Wednesday, December 3, 2014

The Great Escape

I'm told I need an exit strategy.

I'm told ad agencies don't need writers anymore.

I'm told there's even less need for 44 year old writers. And what do I plan to do in five years when I become 45?

There's validity to all these statements. But the truth, the sad truth, is I haven't made any contingency plans.

I haven't started studying for my real estate license and have no interest in wasting my weekends at Open Houses entertaining lookyloos while ignoring the awful smells emanating from someone's unsellable home.

I haven't been taking classes to get a teaching credential. Nor do I have the patience to deal with witless students.

"What don't you get? Just do it the way I did. Stop asking questions. And put away the damn iPhone."

And finally, I haven't sufficiently funded my 401k plans. In retrospect I should not have sunk my money into Betamax, Netscape and a new Radio Shack franchise. Who could have predicted people would no longer need pocket transistor radios?

I suppose I'm going to have to turn my creative faculties on their head, and using nothing but my perseverance and imagination, figure my way out of this conundrum.

A buddy, a fellow copywriter, had an interesting thought.

He suggested getting a full time job again. At this stage in my career it would have to be a high level position with a multi-year contract. Then, knowing how averse I am to being on staff, he suggested I drink myself into a lucrative early termination.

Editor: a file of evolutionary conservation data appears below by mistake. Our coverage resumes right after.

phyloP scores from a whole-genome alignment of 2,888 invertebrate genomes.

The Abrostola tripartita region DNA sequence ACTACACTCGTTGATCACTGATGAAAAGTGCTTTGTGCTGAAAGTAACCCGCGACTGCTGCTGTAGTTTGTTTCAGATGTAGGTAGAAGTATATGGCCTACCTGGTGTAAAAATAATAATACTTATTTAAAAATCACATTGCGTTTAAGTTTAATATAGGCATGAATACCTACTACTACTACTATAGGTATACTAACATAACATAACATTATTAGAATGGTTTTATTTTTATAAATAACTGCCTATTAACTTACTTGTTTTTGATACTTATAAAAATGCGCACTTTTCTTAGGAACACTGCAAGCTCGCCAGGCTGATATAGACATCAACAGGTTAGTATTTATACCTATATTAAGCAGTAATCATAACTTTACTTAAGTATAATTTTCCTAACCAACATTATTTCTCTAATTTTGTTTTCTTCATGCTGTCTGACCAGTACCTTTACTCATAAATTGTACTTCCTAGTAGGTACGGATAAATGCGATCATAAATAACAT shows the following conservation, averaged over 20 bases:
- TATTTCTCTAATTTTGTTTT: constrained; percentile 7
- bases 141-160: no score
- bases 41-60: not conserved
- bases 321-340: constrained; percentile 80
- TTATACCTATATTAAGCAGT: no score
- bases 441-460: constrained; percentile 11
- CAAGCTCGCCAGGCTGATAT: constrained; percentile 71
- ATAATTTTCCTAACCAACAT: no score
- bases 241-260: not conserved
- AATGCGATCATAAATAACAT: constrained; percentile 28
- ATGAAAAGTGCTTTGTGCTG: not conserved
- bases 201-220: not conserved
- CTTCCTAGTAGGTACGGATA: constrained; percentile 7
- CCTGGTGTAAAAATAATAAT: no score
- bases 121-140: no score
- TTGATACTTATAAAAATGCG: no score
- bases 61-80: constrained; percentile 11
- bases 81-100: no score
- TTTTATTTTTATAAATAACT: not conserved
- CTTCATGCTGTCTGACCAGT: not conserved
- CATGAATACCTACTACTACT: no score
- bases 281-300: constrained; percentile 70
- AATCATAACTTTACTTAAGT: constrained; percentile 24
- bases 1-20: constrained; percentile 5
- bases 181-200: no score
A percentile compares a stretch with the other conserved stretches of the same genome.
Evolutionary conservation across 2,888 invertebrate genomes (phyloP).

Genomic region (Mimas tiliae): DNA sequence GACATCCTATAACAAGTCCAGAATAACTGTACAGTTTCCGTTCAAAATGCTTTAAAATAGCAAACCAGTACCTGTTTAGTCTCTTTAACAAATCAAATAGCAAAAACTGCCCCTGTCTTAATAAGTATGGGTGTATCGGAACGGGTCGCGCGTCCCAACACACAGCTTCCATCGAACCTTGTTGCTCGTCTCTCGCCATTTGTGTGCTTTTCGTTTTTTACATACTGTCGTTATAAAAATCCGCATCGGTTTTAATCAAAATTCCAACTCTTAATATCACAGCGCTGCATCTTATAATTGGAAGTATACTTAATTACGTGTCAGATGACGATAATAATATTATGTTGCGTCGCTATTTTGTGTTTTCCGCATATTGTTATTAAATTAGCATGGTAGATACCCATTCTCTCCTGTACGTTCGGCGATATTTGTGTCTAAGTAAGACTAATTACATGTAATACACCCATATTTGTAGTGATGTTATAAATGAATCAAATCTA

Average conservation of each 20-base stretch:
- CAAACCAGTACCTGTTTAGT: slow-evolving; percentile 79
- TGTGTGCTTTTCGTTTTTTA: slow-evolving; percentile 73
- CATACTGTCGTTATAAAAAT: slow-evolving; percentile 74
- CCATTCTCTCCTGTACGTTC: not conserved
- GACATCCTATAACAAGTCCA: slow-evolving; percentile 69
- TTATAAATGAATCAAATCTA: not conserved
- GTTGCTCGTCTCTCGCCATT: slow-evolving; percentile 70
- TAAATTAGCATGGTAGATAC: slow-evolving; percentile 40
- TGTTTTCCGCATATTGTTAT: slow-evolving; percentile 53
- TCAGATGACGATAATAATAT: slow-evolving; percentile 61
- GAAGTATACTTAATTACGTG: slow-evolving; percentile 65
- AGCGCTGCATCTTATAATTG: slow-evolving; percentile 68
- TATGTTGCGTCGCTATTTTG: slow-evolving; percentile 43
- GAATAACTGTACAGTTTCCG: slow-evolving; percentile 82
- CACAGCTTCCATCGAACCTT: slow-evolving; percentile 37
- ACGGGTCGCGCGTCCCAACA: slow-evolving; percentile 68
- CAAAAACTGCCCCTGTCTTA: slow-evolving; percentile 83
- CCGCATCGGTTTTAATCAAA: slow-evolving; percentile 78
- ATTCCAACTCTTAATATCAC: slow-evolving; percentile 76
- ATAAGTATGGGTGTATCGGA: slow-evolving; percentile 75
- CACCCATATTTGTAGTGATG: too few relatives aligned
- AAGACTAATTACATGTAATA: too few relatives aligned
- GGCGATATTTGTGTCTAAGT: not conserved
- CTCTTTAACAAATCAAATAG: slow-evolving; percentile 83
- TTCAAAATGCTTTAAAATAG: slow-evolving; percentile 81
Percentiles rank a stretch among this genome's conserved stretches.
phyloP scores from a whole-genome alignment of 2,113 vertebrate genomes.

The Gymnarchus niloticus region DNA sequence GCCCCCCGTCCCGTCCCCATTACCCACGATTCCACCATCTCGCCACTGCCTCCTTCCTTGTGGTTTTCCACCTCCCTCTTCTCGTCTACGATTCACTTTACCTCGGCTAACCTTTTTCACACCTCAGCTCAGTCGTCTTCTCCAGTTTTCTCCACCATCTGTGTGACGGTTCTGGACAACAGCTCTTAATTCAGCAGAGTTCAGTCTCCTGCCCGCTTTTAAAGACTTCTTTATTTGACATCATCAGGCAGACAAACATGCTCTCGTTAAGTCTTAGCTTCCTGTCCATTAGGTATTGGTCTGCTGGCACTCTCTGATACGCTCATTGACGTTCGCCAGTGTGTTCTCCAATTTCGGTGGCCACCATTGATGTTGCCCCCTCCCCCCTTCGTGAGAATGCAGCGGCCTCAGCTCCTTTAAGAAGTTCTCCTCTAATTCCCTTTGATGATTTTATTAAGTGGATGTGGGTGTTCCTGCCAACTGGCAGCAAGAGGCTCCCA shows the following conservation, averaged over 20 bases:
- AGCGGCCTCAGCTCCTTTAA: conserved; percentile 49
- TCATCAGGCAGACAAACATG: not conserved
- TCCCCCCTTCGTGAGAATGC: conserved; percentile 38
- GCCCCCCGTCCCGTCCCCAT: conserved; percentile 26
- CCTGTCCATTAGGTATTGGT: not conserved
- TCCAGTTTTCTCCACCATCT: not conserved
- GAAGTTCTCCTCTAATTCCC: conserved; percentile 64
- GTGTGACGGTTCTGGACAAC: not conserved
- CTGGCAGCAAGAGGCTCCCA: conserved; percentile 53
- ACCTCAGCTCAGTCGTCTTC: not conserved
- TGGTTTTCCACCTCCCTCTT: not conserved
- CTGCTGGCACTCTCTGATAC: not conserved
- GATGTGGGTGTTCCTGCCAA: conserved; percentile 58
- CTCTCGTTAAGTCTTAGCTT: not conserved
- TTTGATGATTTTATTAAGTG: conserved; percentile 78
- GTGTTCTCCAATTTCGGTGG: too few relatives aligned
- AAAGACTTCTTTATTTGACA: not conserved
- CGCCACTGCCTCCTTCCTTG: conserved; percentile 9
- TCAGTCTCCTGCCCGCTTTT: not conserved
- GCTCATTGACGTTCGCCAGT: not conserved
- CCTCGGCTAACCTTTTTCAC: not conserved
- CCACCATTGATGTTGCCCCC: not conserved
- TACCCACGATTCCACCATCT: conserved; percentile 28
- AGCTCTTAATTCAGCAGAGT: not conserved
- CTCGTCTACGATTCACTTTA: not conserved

His plan was simple.

I would drink. Not a lot at first. A cocktail or two at lunch time. Then a month into the position, I could add a mid-afternoon nip. Followed quickly by morning beers and pre-lunch Bloody Mary's. A couple of failed new business pitches and the agency would have no choice but to fire me and pay out my remaining contract.

It sounded promising, but I had seen others drink themselves into a daily stupor, only to get promoted and handed more managerial responsibility. And God knows I didn't want that.

Then he mentioned Clown Make-Up.
The idea was similar and stunningly beautiful.

In my first week of steady employment, I would apply an ever-so-slight hint of clown make-up to my face. It would hardly be noticeable. Two weeks later, when my fellow employees had become accustomed to my countenance, I would ramp up the rouge, the lipstick and the eye shadow by a mere 5%. Not enough to set off any alarms, but just enough to ease the transition to the next imperceptible phase.

Week by week, my morning make up ritual would last a little longer. Until at about the 6 month mark, someone would look across the conference room table and notice the Executive Creative Director (me) was in full blown Bozo mode.

This plan is nothing short of genius.
And as a bonus will provide me with hours of blogging material.

I better start freshening up my resume.

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